Key negotiators behind the year's most game-changing deals — from Ryan Murphy's $300 million Netflix move to the $71 billion Disney-Fox acquisition — talk big-spending streamers, strategic acquisitions, record-setting talent paydays and the Obamas' new pact.
The $71 billion Disney-Fox deal and recent influx of eight- and nine-figure overall talent deals at Netflix signal that Hollywood is making a serious investment in direct-to-consumer access. THR's third annual dealmakers list highlights the men and women who negotiated the industry's most significant pacts in 2018 — like Matthew Thompson, who suspects even more big money will soon change hands between streamers and studios. "Apple could use less than 5 percent of its cash reserves and on current valuations buy Lionsgate and MGM," he says. "For less than 8 percent, it could buy Paramount, MGM and Lionsgate. And Amazon could buy all of Hollywood — literally all of it."
Profiles by Paul Bond, Natalie Jarvey, Bryn Elise Sandberg and Georg Szalai.
Sky was the belle of the European media M&A ball this year, pursued by Comcast and 21st Century Fox. The London-based duo advised Sky on the battle, which Comcast won with a $39 billion bid. The firm has repped Sky for nearly three decades, and Bardell says this deal positions it well "in the context of the increasing consumer appetite for OTT delivery of TV content." Wilkinson had previously worked with the company on its acquisition of Sky Deutschland and Sky Italia. Sky also benefited from Bardell’s particularly deep understanding of the U.K. Takeover Panel, which ran the auction, since he had a two-year stint at the regulator and continues to be a consultant.
Fictional character who would be your arch nemesis
Bardell: "Bobby Axelrod from Billions — a TV villain with admirable tenacity. Plus, my wife has a crush on Damian Lewis."
Wilkinson: "Blofeld from James Bond, famous for his white cat. I'm a dog lover."
Dealmaking tool you couldn't live without
Bardell: "LinkedIn — great for looking up your opponents ahead of a negotiation."
Wilkinson: "IPhone — for messaging your client during negotiations."
Burke represented Lantern Capital in the company's $289 million purchase of The Weinstein Co. out of bankruptcy, which was $21 million cheaper than originally agreed upon to account for claims made by Quentin Tarantino, Meryl Streep and others who worried they wouldn't get money owed to them. Burke says Lantern's purchase preserved a source of indie development and distribution in an environment that has Netflix and other streamers inflating prices. Adds Burke, “It is becoming increasingly difficult to produce independent films with budgets in excess of $10 million because of the difficulty in obtaining domestic theatrical distribution.”
Negotiation pet peeve "The other side blustering about 'deal killer' or 'we will file.' And lawyers who are afraid to say yes."
D'Alimonte helped Viacom transition from a staid portfolio of cable networks into a digital-forward company through deals to snap up influencer marketing platform WhoSay, events business VidCon and digital studio Awesomeness. The Georgetown law school alum also got creative in retaining top talent like The Daily Show host Trevor Noah, who launched an international production and distribution company with a sizable investment from Viacom. D'Alimonte notes, “As the media industry continues to go through a period of intense change — from consolidation among traditional players to working with an entirely new set of partners in the tech sector — our work is becoming increasingly complex and fascinating.”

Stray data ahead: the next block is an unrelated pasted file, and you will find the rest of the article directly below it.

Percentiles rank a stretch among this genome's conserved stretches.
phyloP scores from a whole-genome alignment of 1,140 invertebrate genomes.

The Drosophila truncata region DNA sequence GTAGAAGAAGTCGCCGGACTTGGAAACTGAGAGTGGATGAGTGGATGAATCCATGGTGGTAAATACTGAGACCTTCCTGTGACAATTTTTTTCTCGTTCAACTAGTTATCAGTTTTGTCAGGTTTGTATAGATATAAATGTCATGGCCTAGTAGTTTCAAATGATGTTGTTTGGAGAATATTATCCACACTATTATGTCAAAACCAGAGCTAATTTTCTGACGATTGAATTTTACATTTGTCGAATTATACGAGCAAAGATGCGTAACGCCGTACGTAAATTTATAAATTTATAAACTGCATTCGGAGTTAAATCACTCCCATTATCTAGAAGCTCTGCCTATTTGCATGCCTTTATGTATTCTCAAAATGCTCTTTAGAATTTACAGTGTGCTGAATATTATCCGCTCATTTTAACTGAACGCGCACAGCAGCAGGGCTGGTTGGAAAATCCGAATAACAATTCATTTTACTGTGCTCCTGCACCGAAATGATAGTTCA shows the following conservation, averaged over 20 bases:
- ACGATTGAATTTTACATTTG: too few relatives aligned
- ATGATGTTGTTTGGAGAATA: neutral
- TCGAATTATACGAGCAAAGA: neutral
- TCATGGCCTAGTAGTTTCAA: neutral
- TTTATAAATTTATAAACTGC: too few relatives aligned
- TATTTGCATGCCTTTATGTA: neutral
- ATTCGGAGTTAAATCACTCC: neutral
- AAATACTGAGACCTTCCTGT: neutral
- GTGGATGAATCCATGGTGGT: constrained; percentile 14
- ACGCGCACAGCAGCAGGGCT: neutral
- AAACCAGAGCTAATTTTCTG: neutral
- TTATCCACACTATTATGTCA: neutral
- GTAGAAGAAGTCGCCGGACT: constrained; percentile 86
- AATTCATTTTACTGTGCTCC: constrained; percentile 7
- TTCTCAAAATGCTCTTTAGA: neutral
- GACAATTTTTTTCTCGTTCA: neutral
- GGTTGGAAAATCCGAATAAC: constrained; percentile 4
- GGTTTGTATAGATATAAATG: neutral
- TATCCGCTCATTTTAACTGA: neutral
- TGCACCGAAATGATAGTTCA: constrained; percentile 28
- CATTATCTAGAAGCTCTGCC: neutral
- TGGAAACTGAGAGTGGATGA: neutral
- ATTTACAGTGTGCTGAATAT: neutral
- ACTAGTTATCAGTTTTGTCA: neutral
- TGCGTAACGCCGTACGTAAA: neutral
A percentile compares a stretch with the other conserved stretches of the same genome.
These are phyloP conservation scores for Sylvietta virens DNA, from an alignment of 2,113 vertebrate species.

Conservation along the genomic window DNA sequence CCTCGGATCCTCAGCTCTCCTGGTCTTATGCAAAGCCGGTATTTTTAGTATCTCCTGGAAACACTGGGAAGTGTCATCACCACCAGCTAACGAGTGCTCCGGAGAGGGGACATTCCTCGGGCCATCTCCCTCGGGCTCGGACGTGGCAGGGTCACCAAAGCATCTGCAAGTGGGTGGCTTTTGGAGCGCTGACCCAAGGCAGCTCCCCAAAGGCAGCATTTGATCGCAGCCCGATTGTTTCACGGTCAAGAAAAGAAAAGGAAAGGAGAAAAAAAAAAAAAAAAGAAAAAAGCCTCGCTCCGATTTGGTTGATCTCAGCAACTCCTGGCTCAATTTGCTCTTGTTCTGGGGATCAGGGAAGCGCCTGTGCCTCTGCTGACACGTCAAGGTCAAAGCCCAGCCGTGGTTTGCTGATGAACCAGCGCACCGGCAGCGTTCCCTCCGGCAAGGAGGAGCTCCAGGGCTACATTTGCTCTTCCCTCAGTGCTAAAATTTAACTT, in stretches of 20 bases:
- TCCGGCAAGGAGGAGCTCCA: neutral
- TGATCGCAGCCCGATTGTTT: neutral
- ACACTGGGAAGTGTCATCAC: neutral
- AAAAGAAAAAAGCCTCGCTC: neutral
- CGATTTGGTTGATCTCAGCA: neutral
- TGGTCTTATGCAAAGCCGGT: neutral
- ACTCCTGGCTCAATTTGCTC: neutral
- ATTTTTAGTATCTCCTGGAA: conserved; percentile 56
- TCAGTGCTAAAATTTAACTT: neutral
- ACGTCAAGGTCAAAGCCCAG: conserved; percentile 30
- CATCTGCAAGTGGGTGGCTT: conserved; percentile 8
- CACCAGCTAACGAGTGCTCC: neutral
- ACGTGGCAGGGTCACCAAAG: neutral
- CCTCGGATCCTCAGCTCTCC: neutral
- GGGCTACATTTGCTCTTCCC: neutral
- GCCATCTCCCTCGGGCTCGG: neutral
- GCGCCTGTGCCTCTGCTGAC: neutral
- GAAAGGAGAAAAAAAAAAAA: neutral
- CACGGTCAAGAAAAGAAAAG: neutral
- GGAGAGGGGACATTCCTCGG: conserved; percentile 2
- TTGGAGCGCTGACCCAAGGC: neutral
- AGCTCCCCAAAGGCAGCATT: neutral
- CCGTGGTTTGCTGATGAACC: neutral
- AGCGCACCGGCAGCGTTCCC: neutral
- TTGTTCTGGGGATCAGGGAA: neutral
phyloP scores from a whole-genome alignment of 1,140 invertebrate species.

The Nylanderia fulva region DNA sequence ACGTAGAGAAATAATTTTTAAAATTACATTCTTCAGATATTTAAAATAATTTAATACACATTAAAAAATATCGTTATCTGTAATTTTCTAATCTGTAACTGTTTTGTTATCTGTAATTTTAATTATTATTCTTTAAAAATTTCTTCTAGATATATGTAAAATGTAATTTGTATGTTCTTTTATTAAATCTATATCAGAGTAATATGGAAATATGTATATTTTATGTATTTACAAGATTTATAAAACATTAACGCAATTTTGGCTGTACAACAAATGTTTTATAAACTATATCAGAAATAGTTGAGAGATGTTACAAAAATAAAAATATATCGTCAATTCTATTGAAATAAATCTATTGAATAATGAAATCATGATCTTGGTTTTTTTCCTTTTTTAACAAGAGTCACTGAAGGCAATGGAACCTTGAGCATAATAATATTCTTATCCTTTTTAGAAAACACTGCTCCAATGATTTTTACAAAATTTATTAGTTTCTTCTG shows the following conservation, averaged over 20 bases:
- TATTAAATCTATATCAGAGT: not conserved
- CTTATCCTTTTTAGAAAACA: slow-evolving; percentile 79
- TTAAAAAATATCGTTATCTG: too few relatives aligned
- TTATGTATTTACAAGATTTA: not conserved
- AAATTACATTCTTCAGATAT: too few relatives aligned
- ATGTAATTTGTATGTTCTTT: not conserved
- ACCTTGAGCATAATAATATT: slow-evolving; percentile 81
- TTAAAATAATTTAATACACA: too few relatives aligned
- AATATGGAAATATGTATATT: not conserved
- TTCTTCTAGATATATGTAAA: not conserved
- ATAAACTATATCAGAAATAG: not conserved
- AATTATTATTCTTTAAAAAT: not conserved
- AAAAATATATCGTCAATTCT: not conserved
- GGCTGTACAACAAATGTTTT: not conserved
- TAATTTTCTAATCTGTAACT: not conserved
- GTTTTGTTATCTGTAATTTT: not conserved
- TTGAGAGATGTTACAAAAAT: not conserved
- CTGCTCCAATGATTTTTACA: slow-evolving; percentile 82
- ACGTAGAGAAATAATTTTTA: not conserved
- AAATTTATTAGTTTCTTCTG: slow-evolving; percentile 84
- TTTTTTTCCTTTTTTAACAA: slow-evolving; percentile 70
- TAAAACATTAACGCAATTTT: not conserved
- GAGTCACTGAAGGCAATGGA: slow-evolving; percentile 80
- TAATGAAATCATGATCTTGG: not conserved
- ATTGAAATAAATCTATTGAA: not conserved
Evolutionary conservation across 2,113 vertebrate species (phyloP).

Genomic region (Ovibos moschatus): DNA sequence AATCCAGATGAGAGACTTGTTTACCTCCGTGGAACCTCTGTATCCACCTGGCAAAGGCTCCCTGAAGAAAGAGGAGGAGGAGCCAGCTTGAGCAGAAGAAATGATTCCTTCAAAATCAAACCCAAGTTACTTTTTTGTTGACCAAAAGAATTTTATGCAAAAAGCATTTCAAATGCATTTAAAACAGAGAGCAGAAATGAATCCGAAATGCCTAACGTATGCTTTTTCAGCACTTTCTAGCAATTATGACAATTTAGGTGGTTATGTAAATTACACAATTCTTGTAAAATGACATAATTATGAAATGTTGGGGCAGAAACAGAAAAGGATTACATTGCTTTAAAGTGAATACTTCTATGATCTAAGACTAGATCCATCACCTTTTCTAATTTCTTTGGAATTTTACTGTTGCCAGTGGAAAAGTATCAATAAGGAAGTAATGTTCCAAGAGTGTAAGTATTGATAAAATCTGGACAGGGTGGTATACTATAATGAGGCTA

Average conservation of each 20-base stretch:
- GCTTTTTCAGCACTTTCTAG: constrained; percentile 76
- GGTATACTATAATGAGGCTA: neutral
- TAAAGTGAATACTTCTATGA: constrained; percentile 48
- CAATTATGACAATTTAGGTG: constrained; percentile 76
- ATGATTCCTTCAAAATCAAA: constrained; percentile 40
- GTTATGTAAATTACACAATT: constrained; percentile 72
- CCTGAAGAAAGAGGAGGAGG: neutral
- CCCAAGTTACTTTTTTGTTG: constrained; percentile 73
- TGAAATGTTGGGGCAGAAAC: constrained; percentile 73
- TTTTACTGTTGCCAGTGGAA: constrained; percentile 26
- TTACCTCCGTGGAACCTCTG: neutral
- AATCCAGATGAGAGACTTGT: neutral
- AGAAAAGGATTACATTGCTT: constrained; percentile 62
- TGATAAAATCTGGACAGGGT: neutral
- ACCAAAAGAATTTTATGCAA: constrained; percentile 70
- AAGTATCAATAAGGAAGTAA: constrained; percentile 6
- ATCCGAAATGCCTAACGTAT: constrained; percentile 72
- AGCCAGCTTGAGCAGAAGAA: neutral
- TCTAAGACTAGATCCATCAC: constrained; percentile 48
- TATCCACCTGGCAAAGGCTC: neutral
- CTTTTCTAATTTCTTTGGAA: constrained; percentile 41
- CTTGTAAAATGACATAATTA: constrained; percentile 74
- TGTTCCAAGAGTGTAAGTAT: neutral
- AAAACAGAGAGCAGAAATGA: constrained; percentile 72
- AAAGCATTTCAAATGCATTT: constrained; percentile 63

Dealmaking tool you couldn't live without "My phone, which I believe is so much more important than email. The art of having a real conversation — where you actually talk with and listen to your adversary — has been lost."
Negotiation pet peeve “Posturing and bravado. A mentor advised me many, many years ago, ‘Take your job seriously, but don’t take yourself too seriously.’”
The deal that has Disney paying $71 billion for most of the entertainment assets of 21st Century Fox "will enable two key players to reposition themselves in a sector that is constantly and quickly evolving," says Ellin, who advised Rupert Murdoch and Fox. Simultaneously, he worked with Fox to sell its 39 percent stake in Sky to Comcast for $15.3 billion, and Ellin presumes he’ll be involved in a few more industry-changing deals still to come, perhaps in radio and film exhibition. Theaters, he says, are “faced with the possibility of increased competition from at-home streaming services” while some radio companies are emerging from bankruptcy and need to “reestablish their foothold in the market.”
Fictional character who would be your arch nemesis "Fernand Mondego [from The Count of Monte Cristo]."
Emanuel guided Ryan Murphy's transition from Fox to Netflix in an estimated $300 million deal that sent shock waves through the industry. "It came at a pivotal moment in the marketplace when Netflix wanted to demonstrate that they were a viable partner at the highest of levels," says the Australian attorney. The American Horror Story creator already had a relationship with the streamer on two series — the Sarah Paulson-led One Flew Over the Cuckoo's Nest adaptation Ratched and Ben Platt-fronted hourlong comedy series The Politician. Notes Emanuel of his prolific client, "His media life is now fully contained under one roof, so there isn't competition any longer for scheduling." Emanuel also oversaw Widows producer Seasaw Films’ pact with New Regency and animation VFX company Animal Logic’s deal with Imagine Entertainment.
I check my email ... "About 15 minutes after waking up and about five minutes before going to sleep."
The avid cyclist broke his wrist in a crash that kept him off his bike this year, but it didn't keep Epstein from co-representing 3 Arts in its sale of a stake to Lionsgate, which experts say is a bellwether of activity in the representation business. The deal, he says, highlights "the strategic importance of management companies in today's entertainment landscape." The father of four also negotiated Gary Barber's exit from the CEO chair at MGM, including the sale of his $260 million stake in the studio, and represented Bad Robot in the June launch of a video game division in partnership with Tencent.